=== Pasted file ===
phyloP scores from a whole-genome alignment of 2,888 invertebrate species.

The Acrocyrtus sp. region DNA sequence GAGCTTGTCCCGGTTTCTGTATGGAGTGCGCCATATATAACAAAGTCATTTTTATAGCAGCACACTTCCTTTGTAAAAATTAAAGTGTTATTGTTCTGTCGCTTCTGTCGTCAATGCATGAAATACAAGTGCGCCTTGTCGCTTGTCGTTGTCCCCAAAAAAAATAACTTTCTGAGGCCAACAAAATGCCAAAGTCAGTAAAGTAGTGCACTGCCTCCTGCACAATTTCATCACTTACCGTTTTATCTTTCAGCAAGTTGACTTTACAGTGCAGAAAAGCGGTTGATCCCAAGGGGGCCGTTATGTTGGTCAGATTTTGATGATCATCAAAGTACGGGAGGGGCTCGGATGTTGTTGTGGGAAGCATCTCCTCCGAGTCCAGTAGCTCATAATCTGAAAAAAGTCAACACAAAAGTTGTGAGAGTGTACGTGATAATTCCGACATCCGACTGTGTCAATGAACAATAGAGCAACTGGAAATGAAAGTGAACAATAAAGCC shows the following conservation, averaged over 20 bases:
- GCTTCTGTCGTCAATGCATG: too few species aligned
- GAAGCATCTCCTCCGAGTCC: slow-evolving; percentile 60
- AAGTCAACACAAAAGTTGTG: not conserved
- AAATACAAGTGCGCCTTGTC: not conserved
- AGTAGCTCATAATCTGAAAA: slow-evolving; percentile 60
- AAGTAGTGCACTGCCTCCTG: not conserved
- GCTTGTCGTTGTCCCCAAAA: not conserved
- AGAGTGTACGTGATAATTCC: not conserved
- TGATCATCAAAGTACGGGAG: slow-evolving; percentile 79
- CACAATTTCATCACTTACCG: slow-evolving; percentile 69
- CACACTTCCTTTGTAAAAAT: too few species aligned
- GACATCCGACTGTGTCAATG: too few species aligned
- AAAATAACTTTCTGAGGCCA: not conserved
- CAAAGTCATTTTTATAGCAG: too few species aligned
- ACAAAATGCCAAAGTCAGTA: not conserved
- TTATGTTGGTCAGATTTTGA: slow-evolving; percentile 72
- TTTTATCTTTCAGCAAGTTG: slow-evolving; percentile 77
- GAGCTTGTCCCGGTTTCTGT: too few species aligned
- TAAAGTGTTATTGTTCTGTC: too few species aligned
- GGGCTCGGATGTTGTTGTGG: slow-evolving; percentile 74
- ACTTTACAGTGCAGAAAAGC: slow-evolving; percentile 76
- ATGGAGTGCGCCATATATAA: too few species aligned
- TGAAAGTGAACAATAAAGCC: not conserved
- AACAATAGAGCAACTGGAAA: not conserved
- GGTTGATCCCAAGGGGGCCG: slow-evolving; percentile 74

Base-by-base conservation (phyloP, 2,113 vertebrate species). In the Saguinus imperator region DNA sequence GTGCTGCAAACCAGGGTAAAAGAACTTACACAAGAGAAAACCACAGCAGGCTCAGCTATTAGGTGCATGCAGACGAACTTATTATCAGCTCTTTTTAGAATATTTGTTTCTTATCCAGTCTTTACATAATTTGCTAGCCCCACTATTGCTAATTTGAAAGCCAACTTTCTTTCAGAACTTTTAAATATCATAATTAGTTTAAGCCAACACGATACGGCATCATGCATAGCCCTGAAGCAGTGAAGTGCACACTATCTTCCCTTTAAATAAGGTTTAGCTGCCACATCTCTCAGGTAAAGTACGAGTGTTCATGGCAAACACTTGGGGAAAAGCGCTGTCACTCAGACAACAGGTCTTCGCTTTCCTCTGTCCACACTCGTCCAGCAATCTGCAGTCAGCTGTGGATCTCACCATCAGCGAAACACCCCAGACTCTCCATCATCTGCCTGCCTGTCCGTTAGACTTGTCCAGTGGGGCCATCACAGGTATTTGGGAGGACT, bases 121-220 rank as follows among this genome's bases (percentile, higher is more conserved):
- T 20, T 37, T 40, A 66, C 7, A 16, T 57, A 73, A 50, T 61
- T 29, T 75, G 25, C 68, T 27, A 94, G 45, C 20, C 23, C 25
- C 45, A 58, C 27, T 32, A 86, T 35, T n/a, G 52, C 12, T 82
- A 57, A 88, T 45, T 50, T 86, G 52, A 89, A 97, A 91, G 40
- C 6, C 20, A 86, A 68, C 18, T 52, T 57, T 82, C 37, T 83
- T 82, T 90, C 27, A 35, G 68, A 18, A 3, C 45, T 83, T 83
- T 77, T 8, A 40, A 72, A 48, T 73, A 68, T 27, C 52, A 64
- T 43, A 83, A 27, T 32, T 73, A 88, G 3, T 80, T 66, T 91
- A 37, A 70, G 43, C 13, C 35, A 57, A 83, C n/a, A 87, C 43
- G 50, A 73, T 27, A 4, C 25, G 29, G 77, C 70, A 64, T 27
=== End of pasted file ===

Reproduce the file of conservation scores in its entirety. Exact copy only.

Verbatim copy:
phyloP scores from a whole-genome alignment of 2,888 invertebrate species.

The Acrocyrtus sp. region DNA sequence GAGCTTGTCCCGGTTTCTGTATGGAGTGCGCCATATATAACAAAGTCATTTTTATAGCAGCACACTTCCTTTGTAAAAATTAAAGTGTTATTGTTCTGTCGCTTCTGTCGTCAATGCATGAAATACAAGTGCGCCTTGTCGCTTGTCGTTGTCCCCAAAAAAAATAACTTTCTGAGGCCAACAAAATGCCAAAGTCAGTAAAGTAGTGCACTGCCTCCTGCACAATTTCATCACTTACCGTTTTATCTTTCAGCAAGTTGACTTTACAGTGCAGAAAAGCGGTTGATCCCAAGGGGGCCGTTATGTTGGTCAGATTTTGATGATCATCAAAGTACGGGAGGGGCTCGGATGTTGTTGTGGGAAGCATCTCCTCCGAGTCCAGTAGCTCATAATCTGAAAAAAGTCAACACAAAAGTTGTGAGAGTGTACGTGATAATTCCGACATCCGACTGTGTCAATGAACAATAGAGCAACTGGAAATGAAAGTGAACAATAAAGCC shows the following conservation, averaged over 20 bases:
- GCTTCTGTCGTCAATGCATG: too few species aligned
- GAAGCATCTCCTCCGAGTCC: slow-evolving; percentile 60
- AAGTCAACACAAAAGTTGTG: not conserved
- AAATACAAGTGCGCCTTGTC: not conserved
- AGTAGCTCATAATCTGAAAA: slow-evolving; percentile 60
- AAGTAGTGCACTGCCTCCTG: not conserved
- GCTTGTCGTTGTCCCCAAAA: not conserved
- AGAGTGTACGTGATAATTCC: not conserved
- TGATCATCAAAGTACGGGAG: slow-evolving; percentile 79
- CACAATTTCATCACTTACCG: slow-evolving; percentile 69
- CACACTTCCTTTGTAAAAAT: too few species aligned
- GACATCCGACTGTGTCAATG: too few species aligned
- AAAATAACTTTCTGAGGCCA: not conserved
- CAAAGTCATTTTTATAGCAG: too few species aligned
- ACAAAATGCCAAAGTCAGTA: not conserved
- TTATGTTGGTCAGATTTTGA: slow-evolving; percentile 72
- TTTTATCTTTCAGCAAGTTG: slow-evolving; percentile 77
- GAGCTTGTCCCGGTTTCTGT: too few species aligned
- TAAAGTGTTATTGTTCTGTC: too few species aligned
- GGGCTCGGATGTTGTTGTGG: slow-evolving; percentile 74
- ACTTTACAGTGCAGAAAAGC: slow-evolving; percentile 76
- ATGGAGTGCGCCATATATAA: too few species aligned
- TGAAAGTGAACAATAAAGCC: not conserved
- AACAATAGAGCAACTGGAAA: not conserved
- GGTTGATCCCAAGGGGGCCG: slow-evolving; percentile 74

Base-by-base conservation (phyloP, 2,113 vertebrate species). In the Saguinus imperator region DNA sequence GTGCTGCAAACCAGGGTAAAAGAACTTACACAAGAGAAAACCACAGCAGGCTCAGCTATTAGGTGCATGCAGACGAACTTATTATCAGCTCTTTTTAGAATATTTGTTTCTTATCCAGTCTTTACATAATTTGCTAGCCCCACTATTGCTAATTTGAAAGCCAACTTTCTTTCAGAACTTTTAAATATCATAATTAGTTTAAGCCAACACGATACGGCATCATGCATAGCCCTGAAGCAGTGAAGTGCACACTATCTTCCCTTTAAATAAGGTTTAGCTGCCACATCTCTCAGGTAAAGTACGAGTGTTCATGGCAAACACTTGGGGAAAAGCGCTGTCACTCAGACAACAGGTCTTCGCTTTCCTCTGTCCACACTCGTCCAGCAATCTGCAGTCAGCTGTGGATCTCACCATCAGCGAAACACCCCAGACTCTCCATCATCTGCCTGCCTGTCCGTTAGACTTGTCCAGTGGGGCCATCACAGGTATTTGGGAGGACT, bases 121-220 rank as follows among this genome's bases (percentile, higher is more conserved):
- T 20, T 37, T 40, A 66, C 7, A 16, T 57, A 73, A 50, T 61
- T 29, T 75, G 25, C 68, T 27, A 94, G 45, C 20, C 23, C 25
- C 45, A 58, C 27, T 32, A 86, T 35, T n/a, G 52, C 12, T 82
- A 57, A 88, T 45, T 50, T 86, G 52, A 89, A 97, A 91, G 40
- C 6, C 20, A 86, A 68, C 18, T 52, T 57, T 82, C 37, T 83
- T 82, T 90, C 27, A 35, G 68, A 18, A 3, C 45, T 83, T 83
- T 77, T 8, A 40, A 72, A 48, T 73, A 68, T 27, C 52, A 64
- T 43, A 83, A 27, T 32, T 73, A 88, G 3, T 80, T 66, T 91
- A 37, A 70, G 43, C 13, C 35, A 57, A 83, C n/a, A 87, C 43
- G 50, A 73, T 27, A 4, C 25, G 29, G 77, C 70, A 64, T 27